tv America Tonight Al Jazeera April 15, 2015 10:00pm-10:31pm EDT
03rd03rd anniversary of his birth, grandson is the country's current leader. that is today's edition of al jazeera's international news. i'm barbara serra. >> i'm antonio mora. i'll see you again in an hour. >> often "americaon "america tonight". the last rights. >> why can't he do everything he can? i am doing everything i can. i'm doing everything i think is best for everyone involved myself and the family. >> the most important conversation a family can have with the dying and how to begin it. also ahead a team torn apart by violent tradition. >> i felt like i was playing for my life.
i felt that just because of the fact that i wasn't going to let them it was going to beat me nonstop. >> in our series sex crimes in sport, "america tonight's" lori jane gliha investigates a silent crime in locker rooms even at high school level violent hazing and how players get weighed way with away with it. >> a darker side of the locker room rituals is violent even abusive hazing and it may be more common than you would expect. one in five student-athletes report they have been victims of hazing. charges of sexual assault "america tonight's" lori jane gliha find that often schools turn a blind eye to the worst of
it. >> they were kicking me, i was kicking back, they were grabbing my legs, hitting me. >> jesus is describing his teammates, associates he respected until they beat and sodomized him. >> just because the facts i wasn't going to let them, they were going to beat me nonstop. they weren't my brothers anymore to me. >> jesus had trained for years hoping one day to become a goalie on la puente's team. >> what did it feel on the soccer field? >> it's a rush, knowing you're the last guy on the field that could prevent a goal. i wanted to become like a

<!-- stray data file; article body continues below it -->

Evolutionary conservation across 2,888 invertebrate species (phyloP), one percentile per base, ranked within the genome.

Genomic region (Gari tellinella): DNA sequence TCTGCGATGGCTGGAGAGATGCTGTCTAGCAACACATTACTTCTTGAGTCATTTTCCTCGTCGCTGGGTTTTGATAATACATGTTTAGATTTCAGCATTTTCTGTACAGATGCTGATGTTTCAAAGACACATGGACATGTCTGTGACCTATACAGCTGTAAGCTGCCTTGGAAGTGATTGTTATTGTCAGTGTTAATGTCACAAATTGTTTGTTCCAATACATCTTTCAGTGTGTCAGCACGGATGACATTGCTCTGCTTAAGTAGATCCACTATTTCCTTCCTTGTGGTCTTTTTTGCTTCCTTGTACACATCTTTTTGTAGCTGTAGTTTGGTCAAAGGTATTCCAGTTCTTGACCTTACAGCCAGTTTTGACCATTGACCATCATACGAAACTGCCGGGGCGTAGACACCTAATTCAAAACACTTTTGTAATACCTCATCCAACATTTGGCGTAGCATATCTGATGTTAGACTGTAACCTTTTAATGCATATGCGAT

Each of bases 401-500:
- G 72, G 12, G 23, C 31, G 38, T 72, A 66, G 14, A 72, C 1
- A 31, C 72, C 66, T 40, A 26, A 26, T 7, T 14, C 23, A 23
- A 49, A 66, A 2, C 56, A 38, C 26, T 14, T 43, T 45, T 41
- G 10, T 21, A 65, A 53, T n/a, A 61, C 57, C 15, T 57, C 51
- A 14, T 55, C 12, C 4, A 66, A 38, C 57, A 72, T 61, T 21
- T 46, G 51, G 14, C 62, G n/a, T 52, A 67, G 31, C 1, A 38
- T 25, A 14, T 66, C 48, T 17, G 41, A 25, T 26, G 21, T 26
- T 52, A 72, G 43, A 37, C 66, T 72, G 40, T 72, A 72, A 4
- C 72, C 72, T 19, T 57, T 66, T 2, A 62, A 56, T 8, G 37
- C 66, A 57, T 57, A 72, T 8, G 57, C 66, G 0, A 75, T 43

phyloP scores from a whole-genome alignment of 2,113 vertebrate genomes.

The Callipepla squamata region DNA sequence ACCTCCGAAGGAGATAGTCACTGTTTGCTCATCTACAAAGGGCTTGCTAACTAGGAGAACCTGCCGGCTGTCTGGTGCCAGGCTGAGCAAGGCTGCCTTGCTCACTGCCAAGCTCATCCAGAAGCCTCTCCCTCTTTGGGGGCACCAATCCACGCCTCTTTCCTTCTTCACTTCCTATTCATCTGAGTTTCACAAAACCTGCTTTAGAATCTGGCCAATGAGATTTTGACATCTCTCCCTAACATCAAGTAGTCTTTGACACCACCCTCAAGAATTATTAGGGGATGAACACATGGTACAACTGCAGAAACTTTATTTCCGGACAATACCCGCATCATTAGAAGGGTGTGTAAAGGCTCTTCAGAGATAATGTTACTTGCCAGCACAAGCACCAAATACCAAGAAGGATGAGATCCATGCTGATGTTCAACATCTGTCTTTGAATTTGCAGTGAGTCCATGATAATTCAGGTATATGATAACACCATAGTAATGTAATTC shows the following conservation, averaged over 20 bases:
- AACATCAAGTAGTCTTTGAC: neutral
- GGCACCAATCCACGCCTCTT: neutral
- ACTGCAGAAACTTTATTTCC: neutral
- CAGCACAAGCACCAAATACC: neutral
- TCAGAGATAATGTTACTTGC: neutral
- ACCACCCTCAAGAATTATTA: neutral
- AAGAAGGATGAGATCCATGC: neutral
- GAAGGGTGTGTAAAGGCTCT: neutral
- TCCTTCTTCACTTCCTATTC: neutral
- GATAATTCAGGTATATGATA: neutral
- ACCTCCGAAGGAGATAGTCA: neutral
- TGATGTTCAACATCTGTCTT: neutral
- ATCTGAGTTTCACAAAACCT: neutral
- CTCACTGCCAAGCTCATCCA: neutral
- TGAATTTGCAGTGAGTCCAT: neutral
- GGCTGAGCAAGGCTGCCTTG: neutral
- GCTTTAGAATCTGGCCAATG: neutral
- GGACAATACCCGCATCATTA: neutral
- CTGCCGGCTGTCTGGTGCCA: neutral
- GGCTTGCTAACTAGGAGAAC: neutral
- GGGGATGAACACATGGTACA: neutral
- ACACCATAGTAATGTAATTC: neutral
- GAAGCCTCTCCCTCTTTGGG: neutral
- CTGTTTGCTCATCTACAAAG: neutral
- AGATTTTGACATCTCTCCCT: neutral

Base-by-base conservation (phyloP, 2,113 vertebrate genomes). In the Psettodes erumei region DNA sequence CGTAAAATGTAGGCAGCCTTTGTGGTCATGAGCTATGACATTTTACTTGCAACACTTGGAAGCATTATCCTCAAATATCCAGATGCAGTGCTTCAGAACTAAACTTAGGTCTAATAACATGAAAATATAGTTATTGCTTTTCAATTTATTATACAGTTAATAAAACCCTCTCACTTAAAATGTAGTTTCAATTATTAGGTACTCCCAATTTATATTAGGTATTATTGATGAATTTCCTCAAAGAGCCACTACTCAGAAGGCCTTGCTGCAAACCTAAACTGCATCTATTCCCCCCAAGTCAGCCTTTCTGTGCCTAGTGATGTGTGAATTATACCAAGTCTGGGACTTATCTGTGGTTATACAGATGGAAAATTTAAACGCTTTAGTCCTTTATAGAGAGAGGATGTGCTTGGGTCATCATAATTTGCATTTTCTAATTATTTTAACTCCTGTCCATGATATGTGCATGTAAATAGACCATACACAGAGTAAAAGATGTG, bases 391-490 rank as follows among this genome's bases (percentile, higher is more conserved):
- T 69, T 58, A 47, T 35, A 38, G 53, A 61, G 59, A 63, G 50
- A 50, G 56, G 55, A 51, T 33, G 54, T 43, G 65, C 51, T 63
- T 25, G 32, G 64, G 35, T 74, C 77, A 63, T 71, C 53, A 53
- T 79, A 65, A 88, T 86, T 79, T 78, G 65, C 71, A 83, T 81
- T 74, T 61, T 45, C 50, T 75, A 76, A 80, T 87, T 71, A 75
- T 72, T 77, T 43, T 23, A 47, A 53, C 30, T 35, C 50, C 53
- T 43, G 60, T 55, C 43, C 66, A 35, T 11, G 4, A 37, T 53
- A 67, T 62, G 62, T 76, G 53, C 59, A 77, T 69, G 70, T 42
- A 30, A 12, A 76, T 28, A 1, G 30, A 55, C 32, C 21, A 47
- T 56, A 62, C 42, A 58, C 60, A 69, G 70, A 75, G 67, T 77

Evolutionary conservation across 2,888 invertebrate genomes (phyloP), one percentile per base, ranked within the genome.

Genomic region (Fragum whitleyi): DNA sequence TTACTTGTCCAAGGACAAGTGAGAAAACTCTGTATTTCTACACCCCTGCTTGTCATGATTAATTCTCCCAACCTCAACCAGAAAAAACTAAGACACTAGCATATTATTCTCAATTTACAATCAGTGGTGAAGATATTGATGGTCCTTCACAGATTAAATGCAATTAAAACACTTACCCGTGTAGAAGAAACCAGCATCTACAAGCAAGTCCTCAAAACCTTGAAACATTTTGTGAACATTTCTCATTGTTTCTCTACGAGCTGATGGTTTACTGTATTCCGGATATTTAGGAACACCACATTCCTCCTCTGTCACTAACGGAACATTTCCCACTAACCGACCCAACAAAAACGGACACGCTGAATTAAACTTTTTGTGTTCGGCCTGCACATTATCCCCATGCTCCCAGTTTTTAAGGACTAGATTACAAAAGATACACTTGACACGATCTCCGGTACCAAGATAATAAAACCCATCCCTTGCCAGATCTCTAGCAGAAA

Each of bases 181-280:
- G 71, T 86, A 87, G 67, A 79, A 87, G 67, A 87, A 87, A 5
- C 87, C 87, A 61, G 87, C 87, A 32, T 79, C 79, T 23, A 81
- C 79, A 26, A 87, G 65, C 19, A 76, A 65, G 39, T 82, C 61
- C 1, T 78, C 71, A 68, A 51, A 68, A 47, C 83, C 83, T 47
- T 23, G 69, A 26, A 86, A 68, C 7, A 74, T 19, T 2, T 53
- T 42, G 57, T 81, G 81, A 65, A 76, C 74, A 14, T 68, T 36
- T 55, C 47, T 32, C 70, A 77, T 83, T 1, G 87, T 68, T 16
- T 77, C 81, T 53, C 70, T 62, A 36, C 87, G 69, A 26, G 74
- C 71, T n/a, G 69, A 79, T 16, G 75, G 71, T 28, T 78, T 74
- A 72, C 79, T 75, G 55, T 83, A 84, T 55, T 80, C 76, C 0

pro-soccer player, i really did. i lost that hope already. just soccer is not the same after what happened. i didn't see this turning out to be like how it did. >> reporter: as a freshman he often heard what he thought were tall tales about a 20sed tradition for incoming varsity players. they called it el palo. >> what does that mean for that when they said that? >> it's spanish for stick saying like they would stick the pole or whatever, really they had in reach to get which would normally be a flag pole or something and they would just put it in your butt. >> when they said that and you heard these things did you think -- were you nervous? or were you thinking it was like funny? >> i would take everything as a joke. i would see it as just like they're just trying to get in my head. they're trying to get in my head ha ha, just a joke for me